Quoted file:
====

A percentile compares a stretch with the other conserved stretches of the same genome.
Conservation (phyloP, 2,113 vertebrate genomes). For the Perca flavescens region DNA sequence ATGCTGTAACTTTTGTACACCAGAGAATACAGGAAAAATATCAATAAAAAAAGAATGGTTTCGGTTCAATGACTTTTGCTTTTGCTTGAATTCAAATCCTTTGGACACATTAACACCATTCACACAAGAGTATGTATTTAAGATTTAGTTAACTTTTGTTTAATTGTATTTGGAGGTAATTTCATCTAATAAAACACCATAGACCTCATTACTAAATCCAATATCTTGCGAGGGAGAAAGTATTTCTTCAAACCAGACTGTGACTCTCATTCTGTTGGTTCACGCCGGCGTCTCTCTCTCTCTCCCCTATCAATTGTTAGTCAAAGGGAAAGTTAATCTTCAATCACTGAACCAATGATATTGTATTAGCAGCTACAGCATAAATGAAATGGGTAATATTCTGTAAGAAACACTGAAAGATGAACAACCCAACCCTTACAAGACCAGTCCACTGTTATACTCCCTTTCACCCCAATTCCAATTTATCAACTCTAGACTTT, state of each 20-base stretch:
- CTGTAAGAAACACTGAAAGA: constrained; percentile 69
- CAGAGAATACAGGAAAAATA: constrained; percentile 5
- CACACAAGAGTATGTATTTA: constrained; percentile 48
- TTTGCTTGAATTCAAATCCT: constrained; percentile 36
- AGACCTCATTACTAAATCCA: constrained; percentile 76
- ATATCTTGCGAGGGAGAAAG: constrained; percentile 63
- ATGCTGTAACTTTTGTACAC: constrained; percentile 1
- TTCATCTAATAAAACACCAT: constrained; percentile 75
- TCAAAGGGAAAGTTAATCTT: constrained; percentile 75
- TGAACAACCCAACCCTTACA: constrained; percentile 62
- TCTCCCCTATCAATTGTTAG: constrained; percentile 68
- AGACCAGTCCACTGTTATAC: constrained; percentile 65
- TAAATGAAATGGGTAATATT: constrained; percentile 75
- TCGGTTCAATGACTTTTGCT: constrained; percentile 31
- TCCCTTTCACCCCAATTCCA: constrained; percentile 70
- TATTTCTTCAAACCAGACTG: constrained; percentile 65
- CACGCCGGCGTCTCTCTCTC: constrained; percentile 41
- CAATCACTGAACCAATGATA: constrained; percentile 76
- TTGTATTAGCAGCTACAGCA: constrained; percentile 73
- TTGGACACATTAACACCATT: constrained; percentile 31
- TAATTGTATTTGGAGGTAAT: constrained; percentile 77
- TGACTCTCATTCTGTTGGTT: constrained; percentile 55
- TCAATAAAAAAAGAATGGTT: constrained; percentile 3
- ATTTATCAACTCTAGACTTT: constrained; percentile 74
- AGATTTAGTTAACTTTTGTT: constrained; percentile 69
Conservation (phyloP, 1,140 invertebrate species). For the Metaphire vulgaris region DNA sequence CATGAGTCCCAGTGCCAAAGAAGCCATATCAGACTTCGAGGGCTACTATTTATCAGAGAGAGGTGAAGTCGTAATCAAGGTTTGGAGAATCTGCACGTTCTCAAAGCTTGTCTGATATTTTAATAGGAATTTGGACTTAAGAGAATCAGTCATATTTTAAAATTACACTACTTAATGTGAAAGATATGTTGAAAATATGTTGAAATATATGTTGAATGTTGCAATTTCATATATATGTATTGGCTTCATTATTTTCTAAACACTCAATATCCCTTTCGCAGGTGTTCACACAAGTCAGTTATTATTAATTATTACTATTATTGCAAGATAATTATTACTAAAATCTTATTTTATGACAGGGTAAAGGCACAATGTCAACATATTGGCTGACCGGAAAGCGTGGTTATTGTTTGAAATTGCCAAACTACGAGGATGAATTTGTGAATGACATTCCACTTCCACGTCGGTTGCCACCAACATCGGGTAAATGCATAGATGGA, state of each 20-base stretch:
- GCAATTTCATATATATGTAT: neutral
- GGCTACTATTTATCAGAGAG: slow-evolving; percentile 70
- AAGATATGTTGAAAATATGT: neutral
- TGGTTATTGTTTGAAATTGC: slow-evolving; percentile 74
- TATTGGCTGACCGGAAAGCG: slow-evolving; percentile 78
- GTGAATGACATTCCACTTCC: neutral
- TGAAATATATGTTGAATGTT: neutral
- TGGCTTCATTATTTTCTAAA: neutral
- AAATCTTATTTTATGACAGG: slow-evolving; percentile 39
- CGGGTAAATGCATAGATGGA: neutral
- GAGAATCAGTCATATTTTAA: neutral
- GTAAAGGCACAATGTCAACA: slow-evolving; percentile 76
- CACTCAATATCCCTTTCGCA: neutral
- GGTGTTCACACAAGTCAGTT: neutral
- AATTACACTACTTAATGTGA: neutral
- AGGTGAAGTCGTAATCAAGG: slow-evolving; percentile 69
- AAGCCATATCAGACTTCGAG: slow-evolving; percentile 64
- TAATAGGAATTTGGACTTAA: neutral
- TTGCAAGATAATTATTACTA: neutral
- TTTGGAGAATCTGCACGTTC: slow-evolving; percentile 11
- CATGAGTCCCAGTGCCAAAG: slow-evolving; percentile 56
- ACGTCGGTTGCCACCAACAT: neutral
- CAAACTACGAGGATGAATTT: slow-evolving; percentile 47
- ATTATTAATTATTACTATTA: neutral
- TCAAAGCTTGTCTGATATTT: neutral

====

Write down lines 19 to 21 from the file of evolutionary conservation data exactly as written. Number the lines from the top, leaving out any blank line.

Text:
- CACGCCGGCGTCTCTCTCTC: constrained; percentile 41
- CAATCACTGAACCAATGATA: constrained; percentile 76
- TTGTATTAGCAGCTACAGCA: constrained; percentile 73